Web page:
Published By Monica Stokes.
The International College of Surgeons and International Museum of Surgical Science’s founder, Dr. Max Thorek, was well known for his pioneering spirit in the field. Of his many advancements, the museum has maintained a curiosity towards some of his more controversial undertakings. One of which was his deep interest and research into grafting the testicles of healthy animals onto aging men.
This procedure, called Testicular Transplantation or Grafting, was established to help cure a number of ailments but particularly a “lack of virility.” Although this operation was fairly popular in the early 20th century, little information is accessible on the subject. The information that is available stretches between fairly credible and unquestionably quack sources. Fortunately, included among IMSS’ Thorek Medical Manuscript and Rare Book Collection is Thorek’s own original 1924 manuscript titled The Human Testis: It’s Gross Anatomy, Histology, Physiology, Pathology, With Particular Reference to its Endocrinology, Aberrations of Function and Correlation to other Endocrines, as well as studies on Testicular Transplantation and the effects of the Testicular Secretions on the Organism. This thorough manuscript gives insight to the ever-present questions that the museum has about Thorek and Testicular Transplantation.
The manuscript includes multiple chapters on the testes, but almost a quarter of the text is dedicated to the transplantation of testicles. They begin with an unnumbered chapter titled, “Experimental Testicular Transplantation in Animals, Results of Such Transplants” and proceeds to include chapters titled “Steinach’s Vasoligation Experiments and So-Called Rejuvenation Operation,” “Homo- and Hetero- Testicular Transplants in Man,” and “The Therapeutic and Other Effects if Testicular Extracts (Opotherapy).”
The first chapter dedicated to transplantation, “Experimental Testicular Transplantation in Animals,” is a comprehensive analysis of surgeons experimenting with testicular transplantations in animals. Thorek details key figures around the turn of the century who either castrated or exchanged the testis of much younger animals onto those of much older animals of the same species. He traces these early, crude stages of surgical exploration of animals to the mid-to-late 19th century. A series of terms from this time period help define the surgical practice, including the distinction between: “autotransplantations” (removing tissue from somewhere on subject and placing it elsewhere on the body), “homotransplantations” (removing tissue from animal and placing it on the body of an animal of the same species), and “heterotransplantations” (removing tissue from animal of one species and placing it on the body of another species.)  In the manuscript, Thorek includes images of goats who have undergone homotransplantation operations. In each image, he asks the reader to note the difference in horn length and “general physical vigor,” from one specimen to another.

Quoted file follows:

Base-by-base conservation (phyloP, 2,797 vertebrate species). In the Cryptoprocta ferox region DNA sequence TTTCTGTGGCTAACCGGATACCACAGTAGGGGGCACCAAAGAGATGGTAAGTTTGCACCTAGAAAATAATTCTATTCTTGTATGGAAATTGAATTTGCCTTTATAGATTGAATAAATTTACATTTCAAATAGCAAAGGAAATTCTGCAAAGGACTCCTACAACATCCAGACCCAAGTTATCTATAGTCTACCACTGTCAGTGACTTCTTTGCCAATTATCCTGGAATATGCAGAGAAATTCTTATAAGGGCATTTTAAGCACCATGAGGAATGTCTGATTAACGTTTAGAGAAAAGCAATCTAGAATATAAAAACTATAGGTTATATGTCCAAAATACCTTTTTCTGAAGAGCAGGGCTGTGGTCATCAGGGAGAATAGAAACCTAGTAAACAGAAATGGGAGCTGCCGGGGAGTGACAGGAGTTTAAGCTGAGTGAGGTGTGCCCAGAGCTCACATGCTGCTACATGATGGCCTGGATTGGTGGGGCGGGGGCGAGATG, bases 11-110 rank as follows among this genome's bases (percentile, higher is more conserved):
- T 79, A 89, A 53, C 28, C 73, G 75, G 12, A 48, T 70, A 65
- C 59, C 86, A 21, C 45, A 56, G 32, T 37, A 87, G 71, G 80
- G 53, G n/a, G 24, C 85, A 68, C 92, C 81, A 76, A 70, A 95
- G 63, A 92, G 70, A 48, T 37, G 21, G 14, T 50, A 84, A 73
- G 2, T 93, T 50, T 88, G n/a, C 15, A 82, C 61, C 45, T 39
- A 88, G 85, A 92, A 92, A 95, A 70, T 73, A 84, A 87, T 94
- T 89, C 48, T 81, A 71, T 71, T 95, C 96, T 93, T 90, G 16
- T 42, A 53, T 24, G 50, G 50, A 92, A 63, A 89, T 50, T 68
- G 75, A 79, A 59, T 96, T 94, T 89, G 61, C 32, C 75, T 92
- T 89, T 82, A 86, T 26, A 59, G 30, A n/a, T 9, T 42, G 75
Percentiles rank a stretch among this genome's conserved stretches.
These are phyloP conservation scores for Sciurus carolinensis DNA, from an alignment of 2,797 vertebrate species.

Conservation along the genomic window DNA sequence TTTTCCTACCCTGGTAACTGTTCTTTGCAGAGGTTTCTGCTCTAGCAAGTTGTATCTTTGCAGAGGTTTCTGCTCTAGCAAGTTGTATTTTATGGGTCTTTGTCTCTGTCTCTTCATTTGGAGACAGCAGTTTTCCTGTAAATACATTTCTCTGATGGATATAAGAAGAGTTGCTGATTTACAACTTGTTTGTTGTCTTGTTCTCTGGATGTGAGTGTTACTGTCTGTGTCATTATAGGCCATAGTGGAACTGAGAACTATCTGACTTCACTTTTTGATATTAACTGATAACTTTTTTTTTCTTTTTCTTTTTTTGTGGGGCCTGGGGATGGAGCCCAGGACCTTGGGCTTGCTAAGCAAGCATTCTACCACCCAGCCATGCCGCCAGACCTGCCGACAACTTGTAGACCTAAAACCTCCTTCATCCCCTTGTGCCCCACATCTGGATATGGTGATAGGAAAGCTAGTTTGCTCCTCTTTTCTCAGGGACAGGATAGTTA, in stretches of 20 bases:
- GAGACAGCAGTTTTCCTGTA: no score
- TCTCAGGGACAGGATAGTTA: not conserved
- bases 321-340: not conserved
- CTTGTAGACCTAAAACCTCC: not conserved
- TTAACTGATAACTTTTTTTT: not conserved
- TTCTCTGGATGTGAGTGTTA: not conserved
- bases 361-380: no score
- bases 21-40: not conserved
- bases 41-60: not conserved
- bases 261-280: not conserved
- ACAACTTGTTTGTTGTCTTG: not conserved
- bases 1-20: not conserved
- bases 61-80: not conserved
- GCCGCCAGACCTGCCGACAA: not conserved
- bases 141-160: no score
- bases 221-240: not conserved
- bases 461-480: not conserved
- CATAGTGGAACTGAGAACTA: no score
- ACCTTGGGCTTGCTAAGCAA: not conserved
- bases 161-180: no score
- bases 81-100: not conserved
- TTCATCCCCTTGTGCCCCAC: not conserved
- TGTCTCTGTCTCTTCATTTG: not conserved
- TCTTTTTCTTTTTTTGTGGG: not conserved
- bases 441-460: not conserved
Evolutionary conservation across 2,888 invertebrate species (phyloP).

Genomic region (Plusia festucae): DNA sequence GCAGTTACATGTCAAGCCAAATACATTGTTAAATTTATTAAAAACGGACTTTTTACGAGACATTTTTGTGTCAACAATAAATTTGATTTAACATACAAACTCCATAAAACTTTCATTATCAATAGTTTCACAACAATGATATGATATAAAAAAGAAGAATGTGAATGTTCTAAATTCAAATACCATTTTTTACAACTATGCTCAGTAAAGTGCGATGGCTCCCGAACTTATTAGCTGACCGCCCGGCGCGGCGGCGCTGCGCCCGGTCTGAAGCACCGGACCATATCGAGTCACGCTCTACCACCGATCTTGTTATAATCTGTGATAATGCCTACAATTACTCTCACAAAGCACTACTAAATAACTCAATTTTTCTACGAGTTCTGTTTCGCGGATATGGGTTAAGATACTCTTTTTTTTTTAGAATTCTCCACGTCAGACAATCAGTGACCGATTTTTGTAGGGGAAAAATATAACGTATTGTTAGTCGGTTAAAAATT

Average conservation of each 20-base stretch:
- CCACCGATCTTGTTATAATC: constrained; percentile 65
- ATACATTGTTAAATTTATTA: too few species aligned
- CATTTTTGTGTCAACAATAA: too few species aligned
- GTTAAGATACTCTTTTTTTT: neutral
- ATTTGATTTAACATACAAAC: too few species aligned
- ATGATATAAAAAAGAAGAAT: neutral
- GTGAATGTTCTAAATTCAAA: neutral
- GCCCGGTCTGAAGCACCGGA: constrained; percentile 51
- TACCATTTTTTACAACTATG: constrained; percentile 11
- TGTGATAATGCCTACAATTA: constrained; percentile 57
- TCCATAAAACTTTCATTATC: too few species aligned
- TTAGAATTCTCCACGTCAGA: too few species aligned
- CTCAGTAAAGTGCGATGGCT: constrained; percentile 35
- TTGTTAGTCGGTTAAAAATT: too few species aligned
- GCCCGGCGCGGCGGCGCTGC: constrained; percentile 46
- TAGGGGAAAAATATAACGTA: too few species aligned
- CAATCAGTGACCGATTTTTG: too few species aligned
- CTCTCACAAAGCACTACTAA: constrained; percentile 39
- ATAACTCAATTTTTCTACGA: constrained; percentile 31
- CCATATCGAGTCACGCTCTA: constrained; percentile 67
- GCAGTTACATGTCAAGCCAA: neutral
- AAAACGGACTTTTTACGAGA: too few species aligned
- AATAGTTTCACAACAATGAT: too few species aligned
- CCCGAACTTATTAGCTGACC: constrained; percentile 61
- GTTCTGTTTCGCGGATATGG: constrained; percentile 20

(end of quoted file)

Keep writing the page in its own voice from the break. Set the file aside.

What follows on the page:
The extent of most procedures were primarily limited to goats, rats, and apes. However, humans, almost all men, were also the subjects of these experiments. The men included in these studies suffer from conditions such as: old age, senility, loss of testicles, cases of “hermaphroditism,” homo and bi-sexuality  and erectile dysfunction. Procedures included injecting men with the semen of virile animals , exchanging the testicular duct of virile animals onto ailing men , cutting a testicle of a virile animal and placing it within the abdominal or perineum area of a man  and complete exchange of testicles. Both positive and negative results followed; the negative including either a degeneration of the testicular matter or complete absorption of material.
Many surgeons involved in the experimentation believed that genitalia of apes was best suited for testicular transplantations.  Thorek continuously used the Latin terms for either the Yellow Baboon or Kinda Baboon  when referencing the species from which tissue was harvested. Interestingly, the latin derivative is eerily similar to the fabled dog-headed human species, Cynocephaly. The theme of segmented configurations of various species is both obvious and deeply ingrained within this Testicular Transplantation story. There seems to be no research dedicated to why apes were best suited for the operation. While the reason for using the testis of apes are nit justified in a surgical sense, the reader is left to imagine it is a possible physical or behavioral association.
A chapter titled “Steinach’s Vasoligation Experimentation and So-Called Rejuvenation Operation” discusses one process of testicular transplantation. Vasoligation is a surgical procedure referring to the duct that conveys sperm from the testicles to the urethra. When providing this homo-vasoligation, or exchanging the duct of much younger rats into older rats, Steinach includes testimony such as, “it was shown that the experimental animal became particularly virile with the most violent libido sexualia.”  and “certain changes were noted in these animals within a few weeks. They lost their apathy, became lively, their fur grew dense and shiny, they looked like young males, and noted as such toward females. These old animals, who before ligation had lost the sexual and procreative power, were now, in case that only one vas had been ligated, able to procreate strong and healthy young. Life is moreover prolonged one-fourth of its usual span.”